The first person ever to say “one thing leads to another” was born long before the internet, but, boy, when I sat down this morning to read my mail and a few friends’ blogs, somehow I ended up far, far, off track. Sometimes this turns up pure internet dreck, but today I was richly rewarded for my e-meandering.
Yesterday I read an article in the current issue of Shambhala Sun called “There is Much We Do Not Know About the Feelings of Butterflies,” by Liza Dalby. As a graduate student in anthropology back in the 1990s, Dalby immersed herself in geisha culture and trained alongside other young women who wanted to be geishas, making her 1998 book on the subject, in my opinion, much more fascinating than Memoirs of a Geisha.
In the Shambala Sun article (which is not, alas, available on the magazine’s web site, so you’ll need to find an actual copy to hold in your hands in order to read it), Dalby writes movingly of an intimate encounter with a butterfly in the cemetery to which she has gone to visit her geisha mother’s grave. She refers the reader to a YouTube video in which she captures this moment with the butterfly.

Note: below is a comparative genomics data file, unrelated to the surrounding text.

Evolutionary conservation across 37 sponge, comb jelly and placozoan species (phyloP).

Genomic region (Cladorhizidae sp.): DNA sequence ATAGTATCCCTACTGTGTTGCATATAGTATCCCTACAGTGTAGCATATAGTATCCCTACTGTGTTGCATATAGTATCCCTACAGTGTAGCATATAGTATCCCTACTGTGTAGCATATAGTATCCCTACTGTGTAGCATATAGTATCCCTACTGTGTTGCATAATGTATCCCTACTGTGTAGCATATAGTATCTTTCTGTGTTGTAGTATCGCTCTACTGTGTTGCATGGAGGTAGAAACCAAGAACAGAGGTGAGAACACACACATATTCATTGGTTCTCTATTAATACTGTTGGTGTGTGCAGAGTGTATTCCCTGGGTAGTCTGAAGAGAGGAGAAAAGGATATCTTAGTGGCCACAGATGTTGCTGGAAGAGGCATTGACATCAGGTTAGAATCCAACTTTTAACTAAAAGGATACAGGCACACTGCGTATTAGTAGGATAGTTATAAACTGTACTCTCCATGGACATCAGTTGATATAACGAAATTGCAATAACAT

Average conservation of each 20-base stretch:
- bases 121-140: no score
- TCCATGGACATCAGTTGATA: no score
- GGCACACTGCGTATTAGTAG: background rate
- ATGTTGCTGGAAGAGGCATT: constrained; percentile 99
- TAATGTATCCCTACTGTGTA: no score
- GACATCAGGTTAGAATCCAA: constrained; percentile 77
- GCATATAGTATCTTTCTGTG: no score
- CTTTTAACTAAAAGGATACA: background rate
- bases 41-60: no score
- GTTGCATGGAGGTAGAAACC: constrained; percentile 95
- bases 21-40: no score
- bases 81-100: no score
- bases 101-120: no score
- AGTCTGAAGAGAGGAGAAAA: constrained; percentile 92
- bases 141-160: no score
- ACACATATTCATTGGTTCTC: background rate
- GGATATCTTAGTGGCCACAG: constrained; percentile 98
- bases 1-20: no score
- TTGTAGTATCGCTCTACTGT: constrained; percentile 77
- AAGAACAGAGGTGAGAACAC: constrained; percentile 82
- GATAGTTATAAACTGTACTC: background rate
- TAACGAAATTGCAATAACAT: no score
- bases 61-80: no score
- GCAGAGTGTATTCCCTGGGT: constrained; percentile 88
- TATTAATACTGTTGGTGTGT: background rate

Well, one video leads to another, doesn’t it? You sign on to look up spectral butterflies, and before you know it you’re watching banned Ikea commercials or talking cats or Decemberists videos and half an hour has gone by and your tea is cold. Eventually, though, I stumbled on something completely marvelous–another Liza Dalby video posting of a brush painting class in which the instructor leads the class in painting images of the famously dour Daruma, aka Bodhidharma, credited with founding zen, Shaolin martial arts, and, not incidentally, with creating tea. To keep himself awake during meditation, goes one version of the tea legend, he cut off his own eyelids, and from the place on the ground where he tossed them sprung the first tea plants. The painting class is just irresistible–I’m off to clear a space at the table, grind some ink, and paint my own Daruma/Bodhidharma. After all, zen, karate, and tea are all pretty important to me, so it seems appropriate.
[several hours later] Okay, here’s my shot at old Bodhidharma. He’s a great subject, because he scowls so fiercely there’s no point in trying to make him look pretty:
I may like this one even better–a sketch I scribbled with a Sharpie marker on some kraft paper cardstock (that’s a crease in the middle of the paper that runs through the bottom). I’ve never done any cartooning, but if I did I think Bodhidharma would make a great character.
By the way, here’s one more side note about how much we don’t know about the feelings of butterflies. When my son and his best friend were 8 years old, I nearly convinced the two boys that when a butterfly lands on you and gently taps your arm with his delicate feet . . . he’s really trying to kill you and it’s just the best the poor guy can do.